Net metering has been a key driver for the deployment of solar PV distributed generation in the US. The simplicity of net metering—merely deducting the electricity generated during a year from the total electricity consumed, with no regard to the time when these two activities occurred—is easy for customers to understand. It simplifies the design process of installations, lowers the barriers to entry for distributed solar and wind, and has allowed the industry to develop.
But net metering creates an artificial barrier for the adoption of other flexibility-related distributed energy resources (DER) technologies like energy storage and demand response, as utilities are forced to provide balancing at no cost. Although net metering is still leading in the US, regulators in the main solar markets are tweaking it to pass some of the balancing costs to the end user. For example, California is moving toward time-of-use tariffs for all new distributed solar installations, opening the market to flexible technologies.
DER Deployments Increasing and Shifting
Navigant Research forecasts the deployment of all DER technologies in its Global DER Deployment Forecast Database report. We expect North America to install 31.5 GW of new DER capacity in 2017 and 98.1 GW in 2026. The technology mix for 2017 is led by distributed generation (DG), which accounts for 61.9% of the total DER capacity installed. However, by 2026, DG is expected to drive only 31.4% of new DER capacity additions, leaving a large market share to other technologies. These include flexibility, microgrids, energy efficiency, and (driven by the electrification of transport) EV charging, which is expected to lead DER new capacity in 2026 with a market share of 43.2%.
Despite the US leaving the Paris Agreement and its move away from the Clean Power Plan, DER capacity additions in the US are expected to be almost 8 times more than central generation deployments over the next decade. This includes central renewables like utility-scale solar and wind and significant amounts of natural gas power plants. Navigant Research forecasts the US will install 519 GW of DER capacity between 2017 and 2026, while the US Energy Information Administration’s International Outlook projects that the US will add just 66 GW of net new central generation capacity.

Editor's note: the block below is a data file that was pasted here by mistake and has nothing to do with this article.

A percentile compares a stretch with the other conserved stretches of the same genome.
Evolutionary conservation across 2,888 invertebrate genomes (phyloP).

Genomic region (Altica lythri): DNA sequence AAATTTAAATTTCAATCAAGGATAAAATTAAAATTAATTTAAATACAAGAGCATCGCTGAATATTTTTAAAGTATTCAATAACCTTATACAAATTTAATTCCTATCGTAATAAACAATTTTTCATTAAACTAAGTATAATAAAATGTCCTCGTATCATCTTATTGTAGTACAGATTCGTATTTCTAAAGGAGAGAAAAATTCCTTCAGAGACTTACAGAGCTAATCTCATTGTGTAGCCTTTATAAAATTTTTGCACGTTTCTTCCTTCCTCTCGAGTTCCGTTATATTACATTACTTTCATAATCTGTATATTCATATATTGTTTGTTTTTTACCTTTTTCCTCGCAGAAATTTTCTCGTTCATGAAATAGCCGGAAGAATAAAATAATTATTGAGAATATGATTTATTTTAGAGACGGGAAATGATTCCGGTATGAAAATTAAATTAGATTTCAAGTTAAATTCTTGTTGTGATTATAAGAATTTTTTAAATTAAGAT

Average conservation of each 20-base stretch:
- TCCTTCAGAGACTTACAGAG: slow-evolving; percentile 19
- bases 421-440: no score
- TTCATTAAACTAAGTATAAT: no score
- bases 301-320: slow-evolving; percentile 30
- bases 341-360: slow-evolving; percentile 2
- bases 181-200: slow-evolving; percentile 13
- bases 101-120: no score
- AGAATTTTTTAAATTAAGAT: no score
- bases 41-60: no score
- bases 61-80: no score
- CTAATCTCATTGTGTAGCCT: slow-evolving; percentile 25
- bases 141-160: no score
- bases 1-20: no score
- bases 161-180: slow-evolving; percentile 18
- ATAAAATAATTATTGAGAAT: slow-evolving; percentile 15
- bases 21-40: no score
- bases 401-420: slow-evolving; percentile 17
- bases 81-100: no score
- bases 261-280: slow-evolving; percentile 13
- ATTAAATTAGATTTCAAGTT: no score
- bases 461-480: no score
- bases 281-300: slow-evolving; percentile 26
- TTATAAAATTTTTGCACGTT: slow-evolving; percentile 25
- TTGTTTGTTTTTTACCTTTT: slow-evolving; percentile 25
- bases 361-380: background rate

DER as Percentage of Annual Additional Capacity, US: 2017-2026
Source: Navigant Research
DER Developments Bringing Challenges and Improvements
DER developments are challenging incumbent grid operating models, requiring a more dynamic and flexible network with advanced communications and orchestration to ensure stability, efficiency, and equality among diverse resources. From a utility perspective, the overarching goal of DER deployments is to integrate these resources effectively to make the electricity grid more efficient, resilient, cost-effective, and sustainable. However, DER is usually deployed behind-the-meter, where customers are more concerned with securing cost-effective and reliable onsite power. This raises questions about who DER should be optimized for and the pace and scale of DER deployments.
Despite the disruption that DER is bringing, it is already possible to see the first sprouts of DER investments: a cleaner, cheaper, consumer-focused, and far more innovative power sector. For this reason, the transition to DER will not be easy for organizations used to the centralized energy model, but focusing on happy customers over electrons will help companies to thrive.